As Christians, all of us likely have some message we are trying to actively communicate in our writing. And those of us who are not actively trying to communicate a message still can’t keep their worldview from slipping into their work. As Douglas Wilson writes in Wordsmithy, “The independence of art from worldview and worldview concerns is a myth. Every work of art is produced within a framework of worldview assumptions. […] It is not whether certain values will be propagated by art, but rather which values will be propagated.”
As Christian writers, hopefully our central concern is less on what values we should propagate, but more on how we should propagate them in our novels. We have all likely read that book where the author just preaches the morals through the characters rather than showing us them through their actions. We have all likely seen that story where the values are poorly presented in the book. We have all likely seen such examples of unsuccessful ways to communicate messages in a story. Most readers not already in agreement with the author will tend to reject such messages that are so blatantly preached through such works and will be turned off by it.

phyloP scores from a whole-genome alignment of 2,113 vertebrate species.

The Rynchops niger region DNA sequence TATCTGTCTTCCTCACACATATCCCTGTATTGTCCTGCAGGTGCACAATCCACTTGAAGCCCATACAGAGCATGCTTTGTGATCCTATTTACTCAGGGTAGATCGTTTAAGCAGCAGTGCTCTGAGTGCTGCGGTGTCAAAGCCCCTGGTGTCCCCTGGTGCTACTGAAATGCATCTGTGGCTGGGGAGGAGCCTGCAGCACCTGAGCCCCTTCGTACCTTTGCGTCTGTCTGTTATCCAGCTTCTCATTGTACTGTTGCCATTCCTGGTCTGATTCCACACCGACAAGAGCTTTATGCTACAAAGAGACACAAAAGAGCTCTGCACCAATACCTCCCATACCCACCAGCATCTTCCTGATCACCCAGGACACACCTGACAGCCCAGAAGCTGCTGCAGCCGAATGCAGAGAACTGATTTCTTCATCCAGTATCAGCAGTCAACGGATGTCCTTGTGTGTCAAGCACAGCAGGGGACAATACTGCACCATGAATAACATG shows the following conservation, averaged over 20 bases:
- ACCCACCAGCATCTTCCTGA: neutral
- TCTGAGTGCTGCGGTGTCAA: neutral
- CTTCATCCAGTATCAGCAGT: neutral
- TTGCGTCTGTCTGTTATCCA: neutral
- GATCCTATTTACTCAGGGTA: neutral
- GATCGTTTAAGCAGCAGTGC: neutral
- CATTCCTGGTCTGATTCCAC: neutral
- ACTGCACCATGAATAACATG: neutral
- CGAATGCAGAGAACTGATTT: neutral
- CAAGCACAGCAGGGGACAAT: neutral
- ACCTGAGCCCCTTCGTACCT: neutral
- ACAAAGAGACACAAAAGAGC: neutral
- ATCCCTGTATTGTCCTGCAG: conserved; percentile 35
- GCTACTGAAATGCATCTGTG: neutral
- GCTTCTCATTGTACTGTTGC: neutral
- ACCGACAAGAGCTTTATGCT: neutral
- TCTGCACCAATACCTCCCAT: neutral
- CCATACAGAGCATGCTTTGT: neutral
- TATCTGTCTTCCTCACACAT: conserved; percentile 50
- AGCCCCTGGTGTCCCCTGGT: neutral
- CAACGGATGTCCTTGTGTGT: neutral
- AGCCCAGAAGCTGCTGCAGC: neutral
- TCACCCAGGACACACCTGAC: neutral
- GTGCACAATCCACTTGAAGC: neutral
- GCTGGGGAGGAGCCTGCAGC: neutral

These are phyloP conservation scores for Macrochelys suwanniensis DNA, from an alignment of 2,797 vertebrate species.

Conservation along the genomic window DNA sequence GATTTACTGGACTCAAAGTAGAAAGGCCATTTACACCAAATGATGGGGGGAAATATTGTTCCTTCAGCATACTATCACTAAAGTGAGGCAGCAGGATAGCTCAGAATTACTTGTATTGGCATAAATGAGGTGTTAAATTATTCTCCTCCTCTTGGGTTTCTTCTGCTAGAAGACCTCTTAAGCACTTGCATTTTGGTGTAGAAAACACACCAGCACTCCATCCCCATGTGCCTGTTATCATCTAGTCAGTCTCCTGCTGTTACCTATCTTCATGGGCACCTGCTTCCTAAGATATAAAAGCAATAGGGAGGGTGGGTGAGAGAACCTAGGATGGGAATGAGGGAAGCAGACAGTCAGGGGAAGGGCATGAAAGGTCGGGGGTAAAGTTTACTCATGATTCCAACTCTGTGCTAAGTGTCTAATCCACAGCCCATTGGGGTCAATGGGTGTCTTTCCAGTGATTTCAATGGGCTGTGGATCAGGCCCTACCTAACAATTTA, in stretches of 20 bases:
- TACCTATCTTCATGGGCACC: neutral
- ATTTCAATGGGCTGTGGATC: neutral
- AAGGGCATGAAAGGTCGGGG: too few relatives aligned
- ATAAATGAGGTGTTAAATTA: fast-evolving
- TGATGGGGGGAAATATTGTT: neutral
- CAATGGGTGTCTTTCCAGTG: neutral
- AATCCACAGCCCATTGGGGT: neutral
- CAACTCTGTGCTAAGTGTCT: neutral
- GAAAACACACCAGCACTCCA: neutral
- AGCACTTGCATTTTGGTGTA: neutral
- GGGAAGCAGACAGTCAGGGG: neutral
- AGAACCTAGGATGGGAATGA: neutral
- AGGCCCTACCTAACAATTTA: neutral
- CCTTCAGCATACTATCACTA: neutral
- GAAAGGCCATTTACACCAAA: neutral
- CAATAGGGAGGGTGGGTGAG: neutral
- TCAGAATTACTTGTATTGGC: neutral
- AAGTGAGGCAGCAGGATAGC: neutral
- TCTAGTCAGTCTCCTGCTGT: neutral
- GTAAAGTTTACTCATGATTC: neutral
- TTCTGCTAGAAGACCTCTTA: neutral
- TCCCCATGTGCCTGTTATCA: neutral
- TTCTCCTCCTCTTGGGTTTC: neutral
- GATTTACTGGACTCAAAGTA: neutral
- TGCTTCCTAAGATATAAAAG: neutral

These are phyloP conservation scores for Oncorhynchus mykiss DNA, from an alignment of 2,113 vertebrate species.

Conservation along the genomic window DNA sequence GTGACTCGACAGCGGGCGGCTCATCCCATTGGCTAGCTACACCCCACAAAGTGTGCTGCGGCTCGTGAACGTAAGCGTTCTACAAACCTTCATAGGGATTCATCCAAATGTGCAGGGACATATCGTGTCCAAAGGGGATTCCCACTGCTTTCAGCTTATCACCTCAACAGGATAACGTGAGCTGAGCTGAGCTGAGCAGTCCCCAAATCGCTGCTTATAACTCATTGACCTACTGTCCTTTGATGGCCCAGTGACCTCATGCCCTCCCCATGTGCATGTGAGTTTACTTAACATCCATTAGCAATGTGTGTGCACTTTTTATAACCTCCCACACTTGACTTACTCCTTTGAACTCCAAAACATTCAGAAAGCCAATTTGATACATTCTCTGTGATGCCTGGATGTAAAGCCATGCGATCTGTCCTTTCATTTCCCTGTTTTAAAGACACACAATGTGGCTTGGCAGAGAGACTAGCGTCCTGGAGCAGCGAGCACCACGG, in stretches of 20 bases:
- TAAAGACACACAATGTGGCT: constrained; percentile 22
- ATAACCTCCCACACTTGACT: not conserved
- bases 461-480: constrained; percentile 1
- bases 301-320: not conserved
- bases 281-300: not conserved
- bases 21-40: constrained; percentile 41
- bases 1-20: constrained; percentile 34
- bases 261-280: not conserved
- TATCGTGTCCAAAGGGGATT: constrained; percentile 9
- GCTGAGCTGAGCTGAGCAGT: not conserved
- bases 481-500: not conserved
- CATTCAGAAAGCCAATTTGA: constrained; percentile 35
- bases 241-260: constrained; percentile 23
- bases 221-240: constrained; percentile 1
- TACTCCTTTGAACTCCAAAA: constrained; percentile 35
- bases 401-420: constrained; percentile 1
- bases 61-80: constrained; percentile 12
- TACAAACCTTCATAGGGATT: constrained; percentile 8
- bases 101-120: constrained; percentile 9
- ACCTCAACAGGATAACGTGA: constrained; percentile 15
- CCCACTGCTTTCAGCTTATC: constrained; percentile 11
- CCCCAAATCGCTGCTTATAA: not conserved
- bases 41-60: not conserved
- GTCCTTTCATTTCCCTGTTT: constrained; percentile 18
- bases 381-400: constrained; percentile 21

They reject it because the art was sacrificed for the message.
Stories Must be Artistic Before They’re Meaningful
Stories will most effectively communicate their message when they are first a beautiful form of art. By pursuing aesthetic perfection in our stories, we will be taking important steps toward more effectively communicating our message.
“Art forms add strength to the worldview which shows through, no matter what the worldview is or whether the worldview is true or false.” Francis Schaeffer, in his work, Art and the Bible correctly points out the power that forms of art hold in their ability to persuade. Like the old adage goes, “Give me control of the nation’s songs, and I care not who makes the laws.”
Even as songs, poems, and paintings are works of art, even so are stories likewise a form of art. As Annie Dillard wrote in Living by Fiction, “Aesthetic perfection in a work of fiction carries with it a certain felt tension of tone which not only awes the reader, so that he judges the work to be absolutely excellent, but also inspires him to consider it more deeply.”